Mr Dollard said the council is also engaged in tentative discussions with operators of private car-parking facilities in the town, “as it is clear that current off-street car parking is grossly under utilised with one multi-storey car park experiencing a 30% occupancy rate on average with a peak of 70% occupancy being achieved on a very infrequent basis”. He added that the council is currently exploring ways in which such capacity can be better utilised.
The parking review also proposes that the entire Friar’s Walk car park should be short stay in order to optimise space turnover. Currently, 25% of its spaces are long-stay car parking. Mr Dollard commented also that the Glór and Cloughleigh long-stay car parks are under used and should be able to accommodate any displacement from the Friar’s Walk long-stay car park.
He also suggests that as part of the review of parking in public car parks, consideration should be given to changing from three-hour parking to two-hour parking in the Abbey Street, Woodquay, Parnell Street, Lower Market Street, Friary and Friar’s Walk car parks. “The objective is to increase the turnover of car-parking spaces, thereby facilitating shoppers and visitors to the town,” Mr Dollard added.
The town manager, in relation to two loading bays in Abbey Street, said consideration should be given to a dual use of these loading bays, whereby they could be used for loading at particular times to facilitate deliveries, while outside of these designated times, the bays would be available for standard on-street parking.
Ennis Town Council issued 508 parking permits during 2010. Surveys undertaken by the council at Parnell Street, Woodquay and Abbey Street car parks indicate that approximately 27% of spaces in these areas can be occupied by permit holders during the working day.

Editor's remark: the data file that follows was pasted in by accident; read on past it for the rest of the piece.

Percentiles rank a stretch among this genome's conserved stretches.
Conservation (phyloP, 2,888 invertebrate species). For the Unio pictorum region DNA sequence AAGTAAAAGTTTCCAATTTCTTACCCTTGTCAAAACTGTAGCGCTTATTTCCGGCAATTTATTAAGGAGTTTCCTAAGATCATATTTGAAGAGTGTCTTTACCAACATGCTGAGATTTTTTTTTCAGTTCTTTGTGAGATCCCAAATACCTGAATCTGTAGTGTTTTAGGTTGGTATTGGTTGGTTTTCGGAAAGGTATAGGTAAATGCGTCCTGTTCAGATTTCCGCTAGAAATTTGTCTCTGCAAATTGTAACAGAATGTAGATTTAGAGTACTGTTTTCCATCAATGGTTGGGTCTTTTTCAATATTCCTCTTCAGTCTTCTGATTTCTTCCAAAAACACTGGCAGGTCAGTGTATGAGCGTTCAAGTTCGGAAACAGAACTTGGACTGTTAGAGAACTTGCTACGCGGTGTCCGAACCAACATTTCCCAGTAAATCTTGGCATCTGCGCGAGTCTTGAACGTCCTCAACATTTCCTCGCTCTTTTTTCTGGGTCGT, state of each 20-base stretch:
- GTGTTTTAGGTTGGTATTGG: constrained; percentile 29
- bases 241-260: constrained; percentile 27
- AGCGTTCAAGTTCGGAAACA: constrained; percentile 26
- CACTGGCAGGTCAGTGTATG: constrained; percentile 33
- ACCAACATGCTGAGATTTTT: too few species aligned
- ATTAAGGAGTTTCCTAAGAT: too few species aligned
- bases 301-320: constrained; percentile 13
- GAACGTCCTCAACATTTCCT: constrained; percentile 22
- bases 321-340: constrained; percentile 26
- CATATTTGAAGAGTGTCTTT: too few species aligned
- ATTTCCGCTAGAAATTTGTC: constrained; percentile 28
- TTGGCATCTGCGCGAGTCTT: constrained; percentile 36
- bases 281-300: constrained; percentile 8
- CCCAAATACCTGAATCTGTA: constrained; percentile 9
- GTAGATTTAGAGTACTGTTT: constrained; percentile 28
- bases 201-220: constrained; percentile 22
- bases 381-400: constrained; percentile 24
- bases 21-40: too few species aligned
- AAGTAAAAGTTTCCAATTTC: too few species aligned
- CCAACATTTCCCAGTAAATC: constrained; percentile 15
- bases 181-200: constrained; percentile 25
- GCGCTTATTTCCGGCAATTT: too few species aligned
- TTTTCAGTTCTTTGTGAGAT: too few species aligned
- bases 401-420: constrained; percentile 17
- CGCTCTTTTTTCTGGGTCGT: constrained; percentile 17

“In respect of Parnell Street car parking, this can reach 39% and during this survey, the lowest level experienced was 20% occupancy in all three car parks. As part of the council’s overall approach, it is essential to restructure the approach to the issuing of parking permits for all categories. Where permits are issued, these should reflect the cost of parking at such locations and provision will be made to ensure that permit holders utilise non-premium parking locations. Consideration will also be given to the introduction of a resident’s permit charge,” Mr Dollard said in his report.
The town manager has further suggested in the report that from examination of the existing car-parking bylaws, a number of town-centre areas are not at present included within the overall parking controls generally applicable to the town.
“For example, Francis Street, from the frontage of Tesco and Aldi to Park Row, is currently outside the scope of parking bylaws but it would be more appropriate to designate it as a two-hour pay and display on-street parking. Other town-centre locations such as Station Road are currently outside of the car-parking bylaws and other areas at Lifford Road and Cloughleigh Road should be considered for inclusion within the overall parking controls for the town,” he said.